Hiking isn’t her thing, but a Sunday drive and some sightseeing will do–it was a bonus that I could take a smidgeon of a hike to the top of the falls.

I can recommend the place, but not on July 4th weekend if you want to find a parking spot in the same county!

Meanwhile, Bill opted for prostate removal surgery to treat the cancer. Successful surgery in August and preliminary good news at the three-month mark made for the most thankful Thanksgiving I have ever experienced.

Thankful-est Thanksgiving
Il Primo Style

At the six month mark, in February, blood tests brought the incredibly good news, more certain by this point, that Bill was cured of cancer. Did we celebrate? You bet. We visited one of Chattanooga’s most highly recommended restaurants, Il Primo, thankfully open again as COVID had eased.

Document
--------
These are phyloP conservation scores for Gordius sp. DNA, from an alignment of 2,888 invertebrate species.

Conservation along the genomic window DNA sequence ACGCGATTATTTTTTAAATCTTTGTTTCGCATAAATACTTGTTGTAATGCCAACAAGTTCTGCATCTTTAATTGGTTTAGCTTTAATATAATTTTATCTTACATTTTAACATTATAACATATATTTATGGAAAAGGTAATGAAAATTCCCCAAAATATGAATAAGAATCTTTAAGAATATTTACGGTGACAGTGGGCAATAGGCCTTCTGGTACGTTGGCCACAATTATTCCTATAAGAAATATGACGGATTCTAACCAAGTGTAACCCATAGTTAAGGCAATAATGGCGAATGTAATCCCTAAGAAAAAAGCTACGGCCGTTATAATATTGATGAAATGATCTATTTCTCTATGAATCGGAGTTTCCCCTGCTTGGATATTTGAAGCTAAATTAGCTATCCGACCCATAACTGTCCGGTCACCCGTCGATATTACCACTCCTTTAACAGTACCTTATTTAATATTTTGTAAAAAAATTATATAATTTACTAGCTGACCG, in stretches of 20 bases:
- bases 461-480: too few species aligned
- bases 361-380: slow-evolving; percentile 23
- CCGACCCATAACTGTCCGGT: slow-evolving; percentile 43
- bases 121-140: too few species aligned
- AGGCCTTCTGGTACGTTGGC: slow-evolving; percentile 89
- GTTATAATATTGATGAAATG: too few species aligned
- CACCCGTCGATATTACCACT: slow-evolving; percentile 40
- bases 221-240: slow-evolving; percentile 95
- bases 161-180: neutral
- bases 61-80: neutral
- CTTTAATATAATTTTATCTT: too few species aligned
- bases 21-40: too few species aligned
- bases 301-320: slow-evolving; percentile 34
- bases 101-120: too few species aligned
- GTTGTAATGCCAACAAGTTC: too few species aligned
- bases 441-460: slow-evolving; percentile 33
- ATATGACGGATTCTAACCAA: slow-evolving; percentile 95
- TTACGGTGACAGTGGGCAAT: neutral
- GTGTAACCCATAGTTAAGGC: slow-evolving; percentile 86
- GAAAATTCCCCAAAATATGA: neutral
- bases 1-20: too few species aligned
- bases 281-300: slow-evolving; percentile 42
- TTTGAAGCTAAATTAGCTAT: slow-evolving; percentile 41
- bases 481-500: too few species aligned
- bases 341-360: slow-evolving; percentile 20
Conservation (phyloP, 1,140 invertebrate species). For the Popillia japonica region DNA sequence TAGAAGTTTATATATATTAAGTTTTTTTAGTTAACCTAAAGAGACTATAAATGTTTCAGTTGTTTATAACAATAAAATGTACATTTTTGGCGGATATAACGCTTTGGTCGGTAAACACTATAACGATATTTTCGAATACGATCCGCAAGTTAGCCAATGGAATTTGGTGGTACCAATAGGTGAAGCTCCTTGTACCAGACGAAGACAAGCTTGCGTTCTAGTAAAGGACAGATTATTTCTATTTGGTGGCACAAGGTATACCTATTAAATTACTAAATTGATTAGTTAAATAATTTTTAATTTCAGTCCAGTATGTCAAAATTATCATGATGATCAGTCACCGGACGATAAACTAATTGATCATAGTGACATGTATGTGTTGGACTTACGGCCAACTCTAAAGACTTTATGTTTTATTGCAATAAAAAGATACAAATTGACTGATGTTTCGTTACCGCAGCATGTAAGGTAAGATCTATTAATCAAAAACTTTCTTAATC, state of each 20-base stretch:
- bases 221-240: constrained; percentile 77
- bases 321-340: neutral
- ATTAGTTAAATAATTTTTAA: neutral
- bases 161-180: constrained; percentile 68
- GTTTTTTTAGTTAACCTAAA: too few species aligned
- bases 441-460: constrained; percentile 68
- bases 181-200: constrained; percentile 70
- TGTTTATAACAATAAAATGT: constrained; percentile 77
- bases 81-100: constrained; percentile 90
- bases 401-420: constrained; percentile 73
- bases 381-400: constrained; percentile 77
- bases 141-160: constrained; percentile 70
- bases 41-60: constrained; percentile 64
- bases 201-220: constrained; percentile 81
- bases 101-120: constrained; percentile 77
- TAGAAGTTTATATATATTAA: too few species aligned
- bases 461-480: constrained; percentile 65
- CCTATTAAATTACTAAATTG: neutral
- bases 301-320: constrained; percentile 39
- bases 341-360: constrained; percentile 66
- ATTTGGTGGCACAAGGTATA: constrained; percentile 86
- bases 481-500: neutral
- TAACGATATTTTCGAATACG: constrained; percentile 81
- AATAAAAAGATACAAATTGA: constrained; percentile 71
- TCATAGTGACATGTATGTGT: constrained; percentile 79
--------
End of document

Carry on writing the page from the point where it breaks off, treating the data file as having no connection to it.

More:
Checking out Jack’s estate

Over the Christmas holiday, we also got to travel to my brother’s and Carrie’s new home in Mount Juliet, as well as a farm site they’d bought elsewhere in Wilson County. Our visit there came with a bonus trip to Bell Buckle, Tennessee, a delightful destination neither Bill nor I had ever been to previously.

We’ve even begun thinking about planning a serious trip–as in, for a few days and far away–again. And who knows? We just might. Soon, I hope.

Mom, Jack, Carrie, Bill and Me. Bell Buckle town square.

One response to “Only Two Years?”

  1. This was such a touching tribute. I had forgotten about the red bird! This really brought back a flood of memories. So glad Bill is cancer free!!

    Sent from my iPhone


    Liked by 1 person